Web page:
Monday, February 14, 2011

Until Today, I Thought Karen Was Just A Name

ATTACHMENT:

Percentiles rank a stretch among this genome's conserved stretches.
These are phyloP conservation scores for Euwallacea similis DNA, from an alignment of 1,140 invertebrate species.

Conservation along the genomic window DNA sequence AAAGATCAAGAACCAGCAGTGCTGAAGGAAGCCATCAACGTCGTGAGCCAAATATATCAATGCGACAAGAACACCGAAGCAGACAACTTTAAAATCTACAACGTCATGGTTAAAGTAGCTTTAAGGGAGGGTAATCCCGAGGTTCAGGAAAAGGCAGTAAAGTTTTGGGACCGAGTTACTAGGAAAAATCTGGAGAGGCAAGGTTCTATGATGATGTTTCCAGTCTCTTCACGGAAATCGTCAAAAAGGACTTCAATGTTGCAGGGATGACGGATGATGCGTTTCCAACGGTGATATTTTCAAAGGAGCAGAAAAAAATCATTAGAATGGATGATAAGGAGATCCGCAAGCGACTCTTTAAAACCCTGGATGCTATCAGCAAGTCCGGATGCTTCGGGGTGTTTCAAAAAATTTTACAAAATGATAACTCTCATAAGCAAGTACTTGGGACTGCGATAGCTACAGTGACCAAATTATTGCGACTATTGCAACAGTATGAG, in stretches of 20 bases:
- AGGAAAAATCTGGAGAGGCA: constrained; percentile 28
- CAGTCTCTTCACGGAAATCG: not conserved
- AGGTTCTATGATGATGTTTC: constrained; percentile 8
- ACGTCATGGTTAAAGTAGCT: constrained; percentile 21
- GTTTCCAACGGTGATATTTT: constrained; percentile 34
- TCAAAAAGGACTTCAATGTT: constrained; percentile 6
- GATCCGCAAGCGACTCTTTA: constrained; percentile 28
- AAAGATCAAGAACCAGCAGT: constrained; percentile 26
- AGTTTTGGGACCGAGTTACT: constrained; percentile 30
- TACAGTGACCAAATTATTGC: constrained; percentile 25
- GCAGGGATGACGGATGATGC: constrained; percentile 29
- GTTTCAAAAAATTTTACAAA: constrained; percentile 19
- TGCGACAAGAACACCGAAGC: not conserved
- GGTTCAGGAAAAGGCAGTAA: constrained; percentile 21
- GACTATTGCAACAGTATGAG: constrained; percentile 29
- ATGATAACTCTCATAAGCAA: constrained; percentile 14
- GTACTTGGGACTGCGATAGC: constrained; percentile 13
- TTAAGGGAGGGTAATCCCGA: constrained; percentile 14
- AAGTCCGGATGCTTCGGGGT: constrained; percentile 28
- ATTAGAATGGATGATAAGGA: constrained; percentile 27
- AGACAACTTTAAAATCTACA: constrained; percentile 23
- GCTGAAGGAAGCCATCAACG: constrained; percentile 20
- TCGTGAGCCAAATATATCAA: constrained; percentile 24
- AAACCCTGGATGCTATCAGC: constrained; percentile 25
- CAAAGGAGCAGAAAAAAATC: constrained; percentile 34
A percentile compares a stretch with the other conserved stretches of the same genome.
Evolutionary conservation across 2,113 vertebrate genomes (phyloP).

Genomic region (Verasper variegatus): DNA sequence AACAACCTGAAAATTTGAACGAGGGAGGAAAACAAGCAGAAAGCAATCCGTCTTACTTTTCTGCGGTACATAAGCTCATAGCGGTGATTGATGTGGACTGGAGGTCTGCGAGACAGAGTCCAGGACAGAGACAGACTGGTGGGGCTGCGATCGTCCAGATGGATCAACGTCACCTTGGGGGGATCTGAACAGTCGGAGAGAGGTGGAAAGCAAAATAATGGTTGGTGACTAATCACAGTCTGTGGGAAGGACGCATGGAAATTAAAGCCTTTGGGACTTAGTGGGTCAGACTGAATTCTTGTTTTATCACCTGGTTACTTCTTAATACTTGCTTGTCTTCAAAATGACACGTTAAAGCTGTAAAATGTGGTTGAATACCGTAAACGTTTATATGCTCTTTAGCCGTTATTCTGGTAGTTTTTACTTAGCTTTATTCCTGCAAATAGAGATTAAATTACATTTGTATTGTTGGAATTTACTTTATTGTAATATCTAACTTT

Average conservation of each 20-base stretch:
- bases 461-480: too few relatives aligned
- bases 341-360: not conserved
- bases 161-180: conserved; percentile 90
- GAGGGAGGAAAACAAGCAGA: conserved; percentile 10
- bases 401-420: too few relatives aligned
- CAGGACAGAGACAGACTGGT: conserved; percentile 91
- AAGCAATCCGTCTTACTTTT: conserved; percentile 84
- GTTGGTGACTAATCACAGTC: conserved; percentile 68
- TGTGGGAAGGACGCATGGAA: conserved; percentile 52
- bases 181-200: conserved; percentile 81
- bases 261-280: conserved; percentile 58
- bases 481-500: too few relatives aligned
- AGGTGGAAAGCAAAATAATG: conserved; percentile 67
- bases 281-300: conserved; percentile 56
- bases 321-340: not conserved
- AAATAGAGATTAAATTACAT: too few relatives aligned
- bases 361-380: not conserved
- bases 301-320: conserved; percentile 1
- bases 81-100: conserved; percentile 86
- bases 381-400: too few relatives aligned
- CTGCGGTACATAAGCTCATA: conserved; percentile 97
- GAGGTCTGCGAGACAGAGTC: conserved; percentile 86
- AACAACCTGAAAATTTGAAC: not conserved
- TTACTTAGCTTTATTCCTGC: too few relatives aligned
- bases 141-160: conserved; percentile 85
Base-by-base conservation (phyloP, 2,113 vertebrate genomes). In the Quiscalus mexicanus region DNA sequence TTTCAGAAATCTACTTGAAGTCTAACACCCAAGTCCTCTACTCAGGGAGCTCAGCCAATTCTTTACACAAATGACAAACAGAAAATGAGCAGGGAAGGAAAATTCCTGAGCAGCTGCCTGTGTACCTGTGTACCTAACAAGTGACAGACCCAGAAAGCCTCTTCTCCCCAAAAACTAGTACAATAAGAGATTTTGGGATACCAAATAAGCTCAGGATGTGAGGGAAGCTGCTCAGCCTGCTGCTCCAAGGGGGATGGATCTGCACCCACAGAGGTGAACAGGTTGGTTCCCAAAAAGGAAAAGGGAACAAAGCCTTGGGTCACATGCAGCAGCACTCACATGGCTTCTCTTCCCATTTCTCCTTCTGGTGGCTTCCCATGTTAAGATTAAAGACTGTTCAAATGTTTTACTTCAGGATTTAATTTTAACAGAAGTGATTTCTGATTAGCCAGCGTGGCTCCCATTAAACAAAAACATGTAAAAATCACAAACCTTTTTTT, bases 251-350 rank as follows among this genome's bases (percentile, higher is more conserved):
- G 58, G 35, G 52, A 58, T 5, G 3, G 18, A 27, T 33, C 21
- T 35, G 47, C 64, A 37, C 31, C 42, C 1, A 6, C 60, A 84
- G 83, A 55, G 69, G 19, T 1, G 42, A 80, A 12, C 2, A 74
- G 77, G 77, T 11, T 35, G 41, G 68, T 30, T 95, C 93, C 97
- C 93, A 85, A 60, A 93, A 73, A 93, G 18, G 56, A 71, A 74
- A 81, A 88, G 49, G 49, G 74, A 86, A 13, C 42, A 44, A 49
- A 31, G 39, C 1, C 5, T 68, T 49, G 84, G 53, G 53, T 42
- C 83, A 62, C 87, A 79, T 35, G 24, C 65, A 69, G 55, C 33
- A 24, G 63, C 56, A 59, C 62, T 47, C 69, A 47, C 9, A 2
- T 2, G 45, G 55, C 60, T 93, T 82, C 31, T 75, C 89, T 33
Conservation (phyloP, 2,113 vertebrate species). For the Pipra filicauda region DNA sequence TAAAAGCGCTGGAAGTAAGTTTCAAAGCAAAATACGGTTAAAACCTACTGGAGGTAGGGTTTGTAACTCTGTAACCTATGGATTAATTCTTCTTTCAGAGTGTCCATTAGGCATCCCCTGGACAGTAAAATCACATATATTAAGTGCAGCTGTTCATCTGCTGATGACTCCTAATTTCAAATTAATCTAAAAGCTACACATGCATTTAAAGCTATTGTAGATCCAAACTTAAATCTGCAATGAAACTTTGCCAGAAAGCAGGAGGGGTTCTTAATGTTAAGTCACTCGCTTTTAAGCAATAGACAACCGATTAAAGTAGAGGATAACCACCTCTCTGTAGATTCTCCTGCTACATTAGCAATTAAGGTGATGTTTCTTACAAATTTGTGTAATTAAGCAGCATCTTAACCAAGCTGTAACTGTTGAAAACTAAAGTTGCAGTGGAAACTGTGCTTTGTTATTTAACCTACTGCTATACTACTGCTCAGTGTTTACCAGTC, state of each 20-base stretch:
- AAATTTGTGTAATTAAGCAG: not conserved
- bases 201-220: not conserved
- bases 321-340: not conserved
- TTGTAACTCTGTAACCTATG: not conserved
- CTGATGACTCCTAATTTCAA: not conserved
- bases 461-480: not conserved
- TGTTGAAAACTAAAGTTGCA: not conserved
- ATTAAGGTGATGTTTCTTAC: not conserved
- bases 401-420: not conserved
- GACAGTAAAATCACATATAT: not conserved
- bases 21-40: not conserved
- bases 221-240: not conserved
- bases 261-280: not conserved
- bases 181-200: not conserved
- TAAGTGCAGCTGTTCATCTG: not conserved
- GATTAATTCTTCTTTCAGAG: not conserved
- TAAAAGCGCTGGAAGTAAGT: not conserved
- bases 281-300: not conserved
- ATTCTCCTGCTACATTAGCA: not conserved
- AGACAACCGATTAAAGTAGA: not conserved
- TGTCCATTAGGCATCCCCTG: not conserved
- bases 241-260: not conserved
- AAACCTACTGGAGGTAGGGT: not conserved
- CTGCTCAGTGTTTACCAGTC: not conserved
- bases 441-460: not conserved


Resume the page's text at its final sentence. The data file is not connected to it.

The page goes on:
This is an engrossing story from Michael Yon of compassion on the ground among the Karen people of Burma (thanks to HotAir! for the tip to the link). In addition to the standard narratives we would expect from such a story (a brutal, corrupt dictatorship, persecution of an ethnic and religious minority, amazing work by NGOs in a refugee setting), the photo essay also raises important questions about the economics of education. Pay particular attention to the scenes from the school: outdoor hut, wooden benches, large class sizes, pigs roaming the classroom, a single straggly old fashioned chalkboard, and yet look at what the students are learning: literacy in their own language, a foreign language (English), sequences, and what looks like calculating the area of a two-dimensional torus. Tell me again how much a typical American community spends per-pupil on K-12 education, and what the skills are of a typical American high school graduate.

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